Bettas are an excellent companion to Cherries- with some caveats. You’ll have to accept one thing: some will get eaten. In my desk tank, I expect to lose 2-4 shrimp a month to my Betta. With heavy planting and time, however, they’re not able to out-do a breeding colony of shrimp.

Bettas are highly individual. I’ve seen them completely ignore shrimp in the past. Others will actively hunt them down. Bettas are slow, and they’re not the best ambush predators, so their success rate is low. In a tank that’s 10 gallons or more, the chance of a Betta catching half-grown shrimp is quite low.

It really depends on what you consider an acceptable loss in the end. Betta can be a bit of a gamble, particularly if they’re aggressive, but they can also coexist peacefully.

Give it a shot. They’re a bit harder to handle than the others on this list, but with a bit of aquascaping and care, you’ll come out on top.

6. African Dwarf Frogs

African Dwarf Frogs

  • Maximum Size: 2″
  • Required Tank Size: 5 gallons
  • Diet: Worms, Brine Shrimp
  • Care Level: Intermediate

African Dwarf Frogs make the list simply for being too blind and slow to catch shrimp. They both occupy the bottom of the tank at times. There’s always the risk of a shrimp being eaten, but I’ve never seen them devour an adult.

African Dwarf frogs are derpy. That’s the only real way to describe them. They’re almost blind and not exactly stars in the mental department. They are fun to watch.

These guys are actually social. It’s rare in frogs, but they should be kept in multiples. Two or three is recommended for smaller tanks. That said, they can be surprisingly active.

The main problem with their care is the fact that they often need special attention during feedings, especially in larger tanks. An eyedropper and frozen bloodworms will fix the problem, but it’s a bit labor-intensive for some people.

As far as care goes, as long as they’re eating and the tank is cycled, they’re in good hands. They’re an interesting addition to any tank, and their lack of offensive capabilities makes them a good choice for shrimp tanks.

Shrimp-Fry Safe Companions

There aren’t very many fish that are safe with baby shrimp. If you’re looking to keep breeding in a predictable fashion, then you’ll need to go with one of the following fish.

1. Pygmy Corydoras Catfish

Pygmy Corydoras Catfish

  • Maximum Size: ¾”
  • Required Tank Size: 10 gallons
  • Diet: Sinking pellets, frozen foods
  • Care Level: Intermediate

Pygmy Corydoras are some of the few shrimp who won’t eat your shrimp’s fry. They’re generally too busy going around the bottom, which makes them an excellent companion, especially in smaller tanks, where size is a major concern.

Pygmy Cories don’t require anything special over other Corydoras Catfish. They just happen to be quite a bit smaller than the average for the family. They’re active and social, so try to keep at least six of them in the tank.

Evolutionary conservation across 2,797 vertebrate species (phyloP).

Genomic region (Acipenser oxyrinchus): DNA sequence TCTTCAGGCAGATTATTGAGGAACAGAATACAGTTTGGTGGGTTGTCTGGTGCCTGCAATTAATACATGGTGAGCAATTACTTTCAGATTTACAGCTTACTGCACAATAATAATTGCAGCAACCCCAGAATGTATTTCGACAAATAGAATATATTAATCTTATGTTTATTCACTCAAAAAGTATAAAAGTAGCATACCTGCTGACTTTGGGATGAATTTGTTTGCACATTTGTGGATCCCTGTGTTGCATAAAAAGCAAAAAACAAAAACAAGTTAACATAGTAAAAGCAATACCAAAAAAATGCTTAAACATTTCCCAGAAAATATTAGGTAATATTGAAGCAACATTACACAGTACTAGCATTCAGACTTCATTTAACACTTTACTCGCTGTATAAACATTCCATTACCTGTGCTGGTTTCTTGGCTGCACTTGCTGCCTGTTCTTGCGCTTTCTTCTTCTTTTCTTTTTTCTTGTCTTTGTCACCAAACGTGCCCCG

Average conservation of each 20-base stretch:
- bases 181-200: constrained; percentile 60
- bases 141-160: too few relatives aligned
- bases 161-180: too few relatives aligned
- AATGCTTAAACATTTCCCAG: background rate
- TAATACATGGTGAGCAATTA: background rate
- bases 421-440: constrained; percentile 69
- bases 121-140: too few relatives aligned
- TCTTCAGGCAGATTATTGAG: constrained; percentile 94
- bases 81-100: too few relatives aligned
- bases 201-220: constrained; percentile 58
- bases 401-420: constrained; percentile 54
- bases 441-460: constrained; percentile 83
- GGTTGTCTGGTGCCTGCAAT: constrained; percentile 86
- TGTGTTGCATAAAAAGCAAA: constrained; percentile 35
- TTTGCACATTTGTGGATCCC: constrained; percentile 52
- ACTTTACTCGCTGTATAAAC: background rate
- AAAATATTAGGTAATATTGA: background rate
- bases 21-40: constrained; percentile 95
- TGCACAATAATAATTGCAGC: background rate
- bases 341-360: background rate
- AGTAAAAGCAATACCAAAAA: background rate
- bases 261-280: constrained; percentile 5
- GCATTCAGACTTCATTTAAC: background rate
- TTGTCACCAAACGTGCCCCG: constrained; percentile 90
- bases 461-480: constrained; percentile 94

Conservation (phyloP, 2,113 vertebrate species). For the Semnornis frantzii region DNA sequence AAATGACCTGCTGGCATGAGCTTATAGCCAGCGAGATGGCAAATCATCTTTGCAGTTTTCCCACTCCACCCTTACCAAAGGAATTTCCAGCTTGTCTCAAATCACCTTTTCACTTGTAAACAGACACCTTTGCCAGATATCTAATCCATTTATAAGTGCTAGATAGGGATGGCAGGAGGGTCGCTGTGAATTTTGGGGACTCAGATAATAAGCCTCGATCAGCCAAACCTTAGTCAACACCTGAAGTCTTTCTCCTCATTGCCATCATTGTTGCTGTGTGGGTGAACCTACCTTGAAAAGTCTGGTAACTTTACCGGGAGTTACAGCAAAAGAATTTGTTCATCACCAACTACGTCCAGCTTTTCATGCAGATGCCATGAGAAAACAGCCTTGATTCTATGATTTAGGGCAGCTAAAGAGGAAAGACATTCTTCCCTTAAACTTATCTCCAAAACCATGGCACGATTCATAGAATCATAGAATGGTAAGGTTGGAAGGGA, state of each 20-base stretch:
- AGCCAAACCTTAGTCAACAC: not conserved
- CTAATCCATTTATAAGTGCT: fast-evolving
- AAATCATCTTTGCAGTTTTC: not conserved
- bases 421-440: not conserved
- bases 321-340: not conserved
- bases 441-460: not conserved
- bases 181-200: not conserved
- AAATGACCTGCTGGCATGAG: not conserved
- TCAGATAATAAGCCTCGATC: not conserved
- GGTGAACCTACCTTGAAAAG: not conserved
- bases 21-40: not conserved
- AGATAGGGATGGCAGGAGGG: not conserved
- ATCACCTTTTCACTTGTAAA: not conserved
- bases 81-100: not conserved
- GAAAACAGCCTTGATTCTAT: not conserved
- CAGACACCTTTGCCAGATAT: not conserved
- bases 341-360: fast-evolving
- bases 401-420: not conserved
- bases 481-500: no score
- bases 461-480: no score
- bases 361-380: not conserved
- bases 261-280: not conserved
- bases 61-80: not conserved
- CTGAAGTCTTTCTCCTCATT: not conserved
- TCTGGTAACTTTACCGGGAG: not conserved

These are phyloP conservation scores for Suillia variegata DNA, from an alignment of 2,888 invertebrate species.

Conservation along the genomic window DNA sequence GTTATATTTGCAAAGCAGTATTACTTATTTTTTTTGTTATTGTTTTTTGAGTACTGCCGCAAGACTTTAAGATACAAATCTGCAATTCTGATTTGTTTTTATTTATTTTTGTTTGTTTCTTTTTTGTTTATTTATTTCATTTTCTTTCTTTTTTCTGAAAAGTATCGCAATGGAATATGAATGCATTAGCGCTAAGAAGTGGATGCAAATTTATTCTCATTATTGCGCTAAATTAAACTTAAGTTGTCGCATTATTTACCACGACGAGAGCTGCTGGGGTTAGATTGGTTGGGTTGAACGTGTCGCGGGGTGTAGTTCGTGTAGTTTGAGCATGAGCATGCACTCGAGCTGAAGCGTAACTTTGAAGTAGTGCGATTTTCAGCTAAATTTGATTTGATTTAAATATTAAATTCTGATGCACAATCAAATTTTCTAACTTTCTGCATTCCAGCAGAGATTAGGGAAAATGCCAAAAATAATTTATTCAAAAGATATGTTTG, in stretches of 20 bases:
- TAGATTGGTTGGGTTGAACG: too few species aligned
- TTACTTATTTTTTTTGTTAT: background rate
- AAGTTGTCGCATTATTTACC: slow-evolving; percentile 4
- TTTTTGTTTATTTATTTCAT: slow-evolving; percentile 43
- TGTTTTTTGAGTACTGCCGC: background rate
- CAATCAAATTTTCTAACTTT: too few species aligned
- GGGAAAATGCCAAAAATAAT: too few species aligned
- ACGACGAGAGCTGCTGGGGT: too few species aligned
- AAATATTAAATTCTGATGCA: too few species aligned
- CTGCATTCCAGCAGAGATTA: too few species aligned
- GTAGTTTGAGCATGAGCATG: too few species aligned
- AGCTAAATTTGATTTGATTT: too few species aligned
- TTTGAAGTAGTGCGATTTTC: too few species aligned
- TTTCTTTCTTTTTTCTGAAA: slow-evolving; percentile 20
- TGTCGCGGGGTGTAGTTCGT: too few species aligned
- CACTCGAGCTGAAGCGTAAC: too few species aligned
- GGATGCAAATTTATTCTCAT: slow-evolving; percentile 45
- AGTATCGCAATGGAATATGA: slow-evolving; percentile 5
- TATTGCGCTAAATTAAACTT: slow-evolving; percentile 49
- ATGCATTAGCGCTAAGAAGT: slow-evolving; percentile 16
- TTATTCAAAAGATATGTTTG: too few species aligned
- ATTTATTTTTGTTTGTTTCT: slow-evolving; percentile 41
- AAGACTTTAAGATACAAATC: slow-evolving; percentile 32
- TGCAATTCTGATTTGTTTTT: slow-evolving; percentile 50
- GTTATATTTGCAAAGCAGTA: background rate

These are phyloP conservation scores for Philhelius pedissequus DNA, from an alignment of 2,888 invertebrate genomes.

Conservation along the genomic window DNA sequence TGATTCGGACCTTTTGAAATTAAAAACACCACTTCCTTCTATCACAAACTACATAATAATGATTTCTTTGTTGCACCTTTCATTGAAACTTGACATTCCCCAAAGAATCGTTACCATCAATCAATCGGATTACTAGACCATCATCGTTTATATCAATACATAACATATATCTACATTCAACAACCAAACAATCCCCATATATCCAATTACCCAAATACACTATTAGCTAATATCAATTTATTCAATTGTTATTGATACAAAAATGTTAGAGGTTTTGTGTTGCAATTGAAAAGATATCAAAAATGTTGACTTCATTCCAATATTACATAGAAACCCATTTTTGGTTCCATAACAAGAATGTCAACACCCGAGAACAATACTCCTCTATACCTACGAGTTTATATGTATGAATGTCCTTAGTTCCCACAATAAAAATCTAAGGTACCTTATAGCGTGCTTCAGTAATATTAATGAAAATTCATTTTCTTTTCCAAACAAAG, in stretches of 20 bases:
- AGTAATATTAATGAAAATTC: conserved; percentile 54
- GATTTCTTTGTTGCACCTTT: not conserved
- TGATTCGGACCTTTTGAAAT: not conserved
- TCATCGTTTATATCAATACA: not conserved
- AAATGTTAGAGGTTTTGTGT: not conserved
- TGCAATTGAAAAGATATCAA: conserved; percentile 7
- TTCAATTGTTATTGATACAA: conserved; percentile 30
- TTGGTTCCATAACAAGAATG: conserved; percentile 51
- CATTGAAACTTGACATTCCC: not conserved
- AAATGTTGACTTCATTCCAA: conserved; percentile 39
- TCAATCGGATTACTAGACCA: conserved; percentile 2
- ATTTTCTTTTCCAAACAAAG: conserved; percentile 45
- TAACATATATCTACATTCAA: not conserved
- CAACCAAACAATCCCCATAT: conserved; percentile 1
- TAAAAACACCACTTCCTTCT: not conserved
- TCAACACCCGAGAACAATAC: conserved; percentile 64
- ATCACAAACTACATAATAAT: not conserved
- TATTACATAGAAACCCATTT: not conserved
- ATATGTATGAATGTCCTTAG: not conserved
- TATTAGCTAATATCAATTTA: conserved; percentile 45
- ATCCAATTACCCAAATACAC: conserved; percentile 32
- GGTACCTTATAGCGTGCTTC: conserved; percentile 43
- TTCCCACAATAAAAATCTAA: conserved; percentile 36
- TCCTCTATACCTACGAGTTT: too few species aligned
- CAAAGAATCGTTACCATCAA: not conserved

You can actually use other Corydoras as well, but the majority of shrimp are kept in smaller aquaria. You’ll need at least a 20 gallon to meet the six-member minimum. The largest may eat fry on occasion, but it will be a rare occurrence.

They’re a favorite of mine. The only caveat is that the tank needs a sandy bottom. Otherwise, your fish will hurt the barbels around their mouths. You may need to feed a bit more than usual as well: Cories and shrimp will be competing for food at the bottom of the tank.

They’re a safe option, however, which means this list would be incomplete without them.

2. Otocinclus Catfish

Otocinclus Catfish

  • Maximum Size: 2″
  • Required Tank Size: 10 gallons
  • Diet: Biofilm, Algae Wafers
  • Care Level: Intermediate

Otos are a perennial favorite. They’re peaceful, eat algae, and generally make an excellent addition to any tank. They’re perfect for coexisting with shrimp, however, since they really can’t eat them due to their small size and suckermouth.

Otos display a lot of personality for such small fish. They’re a lot of fun to watch, but you need to keep at least three of them for the social behavior to begin. Five or more is best, creating a small shoal that won’t spend much time hiding.

Some people have trouble keeping Otocinclus Catfish alive. They eat biofilm, primarily, which forms on surfaces in a tank naturally. You don’t want to put them in a new tank; it needs to be fully mature for them to thrive.

As long as you have a well-established tank, however, Otos are some of the best. They’re also 100% shrimp-fry friendly, which makes them the only fish in the aquarium trade I’d recommend to those who want to line breed shrimp in the same tank.

Good Company for Inverts

Finding a set of great tank mates for Cherry Shrimp can be a bit complicated. The more you know about these invertebrates, the easier it is to figure out whether an individual fish is a good fit. The above are some tried-and-true tank mates, so why not give them a shot?